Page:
The German athletic giant had tried to widen its trademark protection for “three parallel equidistant stripes of equal width applied to the product in whichever direction” for use in clothing, footwear and headgear, but has been met with opposition. After the company registered the trademark in 2014, it was challenged by Belgian company Shoe Branding Europe, and in 2016, the European Union Intellectual Property Office ruled against Adidas, finding the mark lacked distinctiveness throughout the EU.
The fight between the two shoemakers stemmed from an earlier legal battle, though, in which Adidas successfully opposed Shoe Branding’s registration of a two-stripe trademark for its sneaker and sportswear brand Patrick. In that case, the court found that Shoe Branding’s stripes were confusingly similar to Adidas’ two-stripe trademark, and blocked the registration.
Adidas’ most recent setback doesn’t mean it is no longer entitled to protect its intellectual property. In fact, the company has numerous other three-stripe trademarks registered in the EU. But Wednesday’s ruling may limit its scope. The essential point: The court disagreed the mark is a pattern mark, which would allow it to be reproduced in different dimensions and proportions. Instead, the court said, the stripes are a standard figurative mark that could not be applied to stripes of any size, direction or color scheme.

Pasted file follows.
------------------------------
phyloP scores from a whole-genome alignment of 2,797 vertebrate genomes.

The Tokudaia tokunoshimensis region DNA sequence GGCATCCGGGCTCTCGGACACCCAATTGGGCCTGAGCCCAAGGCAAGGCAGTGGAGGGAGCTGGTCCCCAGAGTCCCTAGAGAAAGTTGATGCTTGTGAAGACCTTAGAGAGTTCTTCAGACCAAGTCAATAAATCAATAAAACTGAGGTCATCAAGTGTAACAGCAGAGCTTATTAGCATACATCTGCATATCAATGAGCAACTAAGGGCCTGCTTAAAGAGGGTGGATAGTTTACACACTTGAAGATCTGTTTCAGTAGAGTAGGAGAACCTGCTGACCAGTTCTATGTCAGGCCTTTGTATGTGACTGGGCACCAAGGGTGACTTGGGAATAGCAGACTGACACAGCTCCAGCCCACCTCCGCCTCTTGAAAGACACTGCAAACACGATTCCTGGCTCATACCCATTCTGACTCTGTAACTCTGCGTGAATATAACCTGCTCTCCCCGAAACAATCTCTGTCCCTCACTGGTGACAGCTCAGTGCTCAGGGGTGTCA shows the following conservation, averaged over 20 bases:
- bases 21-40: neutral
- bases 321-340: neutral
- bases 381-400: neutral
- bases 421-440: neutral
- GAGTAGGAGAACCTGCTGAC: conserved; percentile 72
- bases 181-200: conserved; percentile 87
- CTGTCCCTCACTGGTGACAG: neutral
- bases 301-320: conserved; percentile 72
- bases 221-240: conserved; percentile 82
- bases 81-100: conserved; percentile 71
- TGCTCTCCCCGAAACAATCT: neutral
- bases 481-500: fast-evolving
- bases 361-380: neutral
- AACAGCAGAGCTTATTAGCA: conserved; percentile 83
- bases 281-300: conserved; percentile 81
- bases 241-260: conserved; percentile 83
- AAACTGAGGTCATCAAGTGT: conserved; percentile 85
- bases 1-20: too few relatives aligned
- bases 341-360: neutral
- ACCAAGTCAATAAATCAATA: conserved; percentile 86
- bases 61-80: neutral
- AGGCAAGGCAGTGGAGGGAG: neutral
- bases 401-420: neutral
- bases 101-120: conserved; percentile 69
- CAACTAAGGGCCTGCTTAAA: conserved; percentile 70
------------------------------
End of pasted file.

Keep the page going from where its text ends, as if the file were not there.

“Once a trademark is registered, the proprietor is not entitled to a broader protection than that afforded by that graphic representation,” the official decision read.
Adidas still has one more chance to appeal the case to the European Court of Justice. FN has reached out to the brand for comment.
Adidas has long been protective of its three-stripe trademark. It has sued brands including Ecco, Athletic Propulsion Labs, Collective Brands Inc. (then the owner of Payless ShoeSource) and Puma for allegedly infringing on the design. In May 2018, it settled a nearly three-year dispute with Skechers USA, alleging that California-based brand unlawfully infringed on several of its trademarks.
“The commercial and conceptual strengths of the three-stripe mark are undeniable,” said U.S. District Judge Marco Hernandez of the case. “The mark is ubiquitous across Adidas’ various products, and it has very strong global recognition, evidenced by billions of dollars of sales of products bearing the mark.”
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